Cigarette Smoking

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Cigarette smoking is the greatest preventable cause of disease and premature death in the United States. Secondhand smoke causes numerous lung cancer deaths annually. Measures have been taken in both workplaces and public places to limit exposure to secondhand smoke. The economic cost of smokers to society is phenomenal. It includes monetary costs, lost workdays and shortened work lives. Many states are establishing and maintaining comprehensive tobacco-control programs to reduce tobacco use. They provide education to our youth to prevent them from ever starting and smoking cessation programs for individuals that currently wish to stop smoking. Education and support are known ways to eventually prevent smoking in the future.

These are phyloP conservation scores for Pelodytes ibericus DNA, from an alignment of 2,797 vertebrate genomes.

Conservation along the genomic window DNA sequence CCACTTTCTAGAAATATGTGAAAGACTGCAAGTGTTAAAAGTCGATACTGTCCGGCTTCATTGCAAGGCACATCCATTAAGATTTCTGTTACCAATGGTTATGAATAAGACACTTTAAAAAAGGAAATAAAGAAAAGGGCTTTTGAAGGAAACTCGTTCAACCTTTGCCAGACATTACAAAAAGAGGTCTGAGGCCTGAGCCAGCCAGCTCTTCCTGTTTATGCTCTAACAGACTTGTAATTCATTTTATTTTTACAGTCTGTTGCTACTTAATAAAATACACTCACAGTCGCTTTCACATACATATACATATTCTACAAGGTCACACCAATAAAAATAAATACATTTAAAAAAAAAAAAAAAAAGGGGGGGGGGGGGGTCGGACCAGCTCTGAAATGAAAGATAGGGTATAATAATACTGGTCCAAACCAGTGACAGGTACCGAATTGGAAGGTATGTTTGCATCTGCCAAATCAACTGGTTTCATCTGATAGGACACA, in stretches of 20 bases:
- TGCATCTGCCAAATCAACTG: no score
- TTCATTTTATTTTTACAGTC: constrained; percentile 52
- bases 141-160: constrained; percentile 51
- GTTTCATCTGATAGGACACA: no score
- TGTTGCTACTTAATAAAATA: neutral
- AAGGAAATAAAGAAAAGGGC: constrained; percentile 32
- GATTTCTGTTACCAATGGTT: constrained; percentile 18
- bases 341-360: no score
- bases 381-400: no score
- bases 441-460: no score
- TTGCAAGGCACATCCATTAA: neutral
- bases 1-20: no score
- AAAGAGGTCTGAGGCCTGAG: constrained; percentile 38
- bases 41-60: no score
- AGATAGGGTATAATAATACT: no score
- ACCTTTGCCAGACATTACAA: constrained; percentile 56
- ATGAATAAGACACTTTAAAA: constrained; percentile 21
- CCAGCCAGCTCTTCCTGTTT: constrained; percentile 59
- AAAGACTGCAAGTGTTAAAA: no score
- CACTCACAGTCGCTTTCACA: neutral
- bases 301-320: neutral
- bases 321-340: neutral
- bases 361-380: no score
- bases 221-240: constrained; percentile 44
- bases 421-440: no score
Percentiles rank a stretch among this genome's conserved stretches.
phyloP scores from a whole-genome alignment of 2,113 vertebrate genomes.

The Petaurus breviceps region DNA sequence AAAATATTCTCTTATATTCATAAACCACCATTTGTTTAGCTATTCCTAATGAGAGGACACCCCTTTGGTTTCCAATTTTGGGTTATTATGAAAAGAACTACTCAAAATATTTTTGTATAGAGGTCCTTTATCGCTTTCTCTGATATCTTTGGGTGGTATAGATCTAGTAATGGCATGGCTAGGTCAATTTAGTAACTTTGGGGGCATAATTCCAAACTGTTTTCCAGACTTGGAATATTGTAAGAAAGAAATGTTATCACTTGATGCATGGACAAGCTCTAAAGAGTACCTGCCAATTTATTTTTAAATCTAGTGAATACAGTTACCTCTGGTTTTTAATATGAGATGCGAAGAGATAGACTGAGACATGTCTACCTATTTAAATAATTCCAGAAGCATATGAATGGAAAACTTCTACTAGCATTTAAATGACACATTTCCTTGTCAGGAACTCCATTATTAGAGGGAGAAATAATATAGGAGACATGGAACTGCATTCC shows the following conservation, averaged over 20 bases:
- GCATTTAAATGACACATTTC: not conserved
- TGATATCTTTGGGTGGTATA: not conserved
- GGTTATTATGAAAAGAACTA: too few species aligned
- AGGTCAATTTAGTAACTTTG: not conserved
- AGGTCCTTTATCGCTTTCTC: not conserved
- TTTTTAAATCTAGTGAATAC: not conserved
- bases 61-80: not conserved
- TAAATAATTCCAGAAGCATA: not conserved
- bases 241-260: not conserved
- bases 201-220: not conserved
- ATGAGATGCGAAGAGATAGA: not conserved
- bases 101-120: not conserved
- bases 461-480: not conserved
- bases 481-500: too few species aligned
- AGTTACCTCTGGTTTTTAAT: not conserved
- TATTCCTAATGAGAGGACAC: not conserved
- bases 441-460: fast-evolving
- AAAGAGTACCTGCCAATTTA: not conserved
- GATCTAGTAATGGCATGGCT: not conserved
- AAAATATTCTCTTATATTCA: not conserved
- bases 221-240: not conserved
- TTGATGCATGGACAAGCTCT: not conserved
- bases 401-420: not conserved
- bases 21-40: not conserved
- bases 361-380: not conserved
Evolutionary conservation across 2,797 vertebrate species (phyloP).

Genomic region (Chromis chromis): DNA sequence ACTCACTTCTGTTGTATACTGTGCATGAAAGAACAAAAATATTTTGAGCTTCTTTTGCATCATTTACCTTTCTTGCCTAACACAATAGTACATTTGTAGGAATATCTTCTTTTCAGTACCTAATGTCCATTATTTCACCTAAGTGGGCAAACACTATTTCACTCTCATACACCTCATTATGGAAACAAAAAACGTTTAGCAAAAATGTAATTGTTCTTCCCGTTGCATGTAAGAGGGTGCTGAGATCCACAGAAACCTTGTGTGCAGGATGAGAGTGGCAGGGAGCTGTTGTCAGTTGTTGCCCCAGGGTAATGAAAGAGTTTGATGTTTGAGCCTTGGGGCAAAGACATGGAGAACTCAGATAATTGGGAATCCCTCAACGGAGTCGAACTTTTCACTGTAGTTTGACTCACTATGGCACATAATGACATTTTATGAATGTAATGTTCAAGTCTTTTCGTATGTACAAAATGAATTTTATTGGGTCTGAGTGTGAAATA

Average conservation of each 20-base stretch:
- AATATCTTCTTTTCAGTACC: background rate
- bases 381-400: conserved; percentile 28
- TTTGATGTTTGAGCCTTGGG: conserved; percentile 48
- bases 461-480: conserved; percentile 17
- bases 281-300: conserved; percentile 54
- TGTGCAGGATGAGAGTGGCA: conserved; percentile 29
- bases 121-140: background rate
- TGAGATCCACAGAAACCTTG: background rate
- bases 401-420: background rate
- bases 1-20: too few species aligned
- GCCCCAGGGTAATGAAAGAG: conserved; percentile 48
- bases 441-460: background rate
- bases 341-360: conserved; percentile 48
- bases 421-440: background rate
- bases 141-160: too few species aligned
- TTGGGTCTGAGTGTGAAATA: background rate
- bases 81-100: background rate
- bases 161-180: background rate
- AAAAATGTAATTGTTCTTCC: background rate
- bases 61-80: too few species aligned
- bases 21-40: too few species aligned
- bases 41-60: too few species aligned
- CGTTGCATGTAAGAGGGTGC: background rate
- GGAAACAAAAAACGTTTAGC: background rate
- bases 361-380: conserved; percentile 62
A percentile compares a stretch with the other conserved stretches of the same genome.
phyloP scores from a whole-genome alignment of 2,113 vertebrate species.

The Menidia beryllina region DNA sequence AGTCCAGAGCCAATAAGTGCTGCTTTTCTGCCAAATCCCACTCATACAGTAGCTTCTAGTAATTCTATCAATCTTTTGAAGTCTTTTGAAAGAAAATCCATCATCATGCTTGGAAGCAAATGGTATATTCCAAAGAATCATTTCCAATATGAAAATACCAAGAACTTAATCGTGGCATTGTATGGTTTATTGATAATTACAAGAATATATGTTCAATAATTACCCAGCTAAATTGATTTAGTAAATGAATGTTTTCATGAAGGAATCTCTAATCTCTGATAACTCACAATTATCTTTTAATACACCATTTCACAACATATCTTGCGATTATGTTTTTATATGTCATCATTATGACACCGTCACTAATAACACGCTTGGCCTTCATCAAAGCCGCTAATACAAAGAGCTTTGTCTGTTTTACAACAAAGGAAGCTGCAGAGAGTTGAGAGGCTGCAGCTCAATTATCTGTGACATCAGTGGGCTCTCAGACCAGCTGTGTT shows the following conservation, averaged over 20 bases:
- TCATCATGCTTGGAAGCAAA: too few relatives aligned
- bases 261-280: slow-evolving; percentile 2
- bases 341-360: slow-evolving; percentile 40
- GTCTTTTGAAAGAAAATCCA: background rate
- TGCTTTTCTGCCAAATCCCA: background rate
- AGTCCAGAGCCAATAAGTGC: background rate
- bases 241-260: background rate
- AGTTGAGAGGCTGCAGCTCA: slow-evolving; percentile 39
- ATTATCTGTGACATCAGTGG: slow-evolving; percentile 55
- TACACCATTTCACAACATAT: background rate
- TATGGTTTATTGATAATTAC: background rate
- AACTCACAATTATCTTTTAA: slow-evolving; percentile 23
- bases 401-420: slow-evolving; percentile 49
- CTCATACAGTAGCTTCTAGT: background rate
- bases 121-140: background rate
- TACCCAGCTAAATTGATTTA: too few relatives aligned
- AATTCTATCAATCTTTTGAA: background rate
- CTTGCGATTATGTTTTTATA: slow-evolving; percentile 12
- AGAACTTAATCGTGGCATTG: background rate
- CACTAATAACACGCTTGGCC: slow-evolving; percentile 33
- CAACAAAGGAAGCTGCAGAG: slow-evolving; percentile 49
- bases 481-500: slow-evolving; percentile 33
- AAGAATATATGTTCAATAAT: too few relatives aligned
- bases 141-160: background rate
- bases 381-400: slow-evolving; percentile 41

Efforts to increase the public perception of the harmful effects of tobacco must utilize a comprehensive approach that affects policy development, education strategies and health care systems. Smoking is becoming more and more unfashionable as time goes on. There are many studies conducted showing that secondhand smoke is a health hazard to both the smoker and anyone that relies on the same air supply, not to mention the unpleasantness and discomfort it causes those that do not smoke. The Environmental Protection Agency reports that it is estimated that secondhand smoke that emerges from exhaling and burning cigarettes causes approximately 3,000 lung cancer deaths and 37,000 heart disease deaths in nonsmokers each year. (Nolo, 2002). According to a 1998 Gallop poll, 94% of Americans, including both smokers and nonsmokers, agree that companies should either ban or restrict smoking to properly ventilated areas. Another Gallop poll indicates that 95% of nonsmokers, and 69% of smokers, think California's ban on smoking in almost all workplaces is positive. Some companies are now refusing to hire anyone who admits to smoking on a job application because of higher healthcare insurance, absenteeism, unemployment insurance and workers' compensation insurance associated with these individuals. (Nolo, 2002). Those that do not smoke feel it is an infringement of what they consider to be a reasonable right not to have to breath other people's cigarette smoke while at work. During the 1970's the dangers of secondhand smoke were beginning to amass and a movement for nonsmokers emerged. When it was proven that secondhand smoke was harmful to nonsmokers who inhale it passively, (Koop, C. Everett et al. 1996), the public became less tolerant of smoking in the workplace as well as public places. Exposure to tobacco smoke remains a health hazard that is completely preventable. Many state and local laws for clean indoor air reduce but do not eliminate nonsmoker's exposure to secondhand smoke and smoking bans appear to be the most effective method of reducing exposure to secondhand smoke. Although there are no federal laws that directly control smoking in the workplace, (Nolo, 2002) many city and county ordinances ban smoking in the workplace. On the other hand, half of the states make it illegal to discriminate against those who smoke during non-working hours. However, many states protect employees from unwanted smoke on the job. Workplaces nationwide have gone smoke free to provide clean indoor air to protect employees. Tobacco smoke contains thousands of different chemicals (ASH, 2001) know to be carcinogens (cancer causing substances) that are released into the air as particles or gases. To date, workers have been awarded unemployment, disability and worker's compensation benefits for illness and loss of work due to exposure to secondhand smoke. Twenty states and the District of Columbia limit smoking in private worksites and forty-one states and the District of Columbia have laws restricting smoking in state government buildings. In 1997, President Clinton signed an executive order requiring federal buildings to become smoke-free. Simply separating smokers and nonsmokers...
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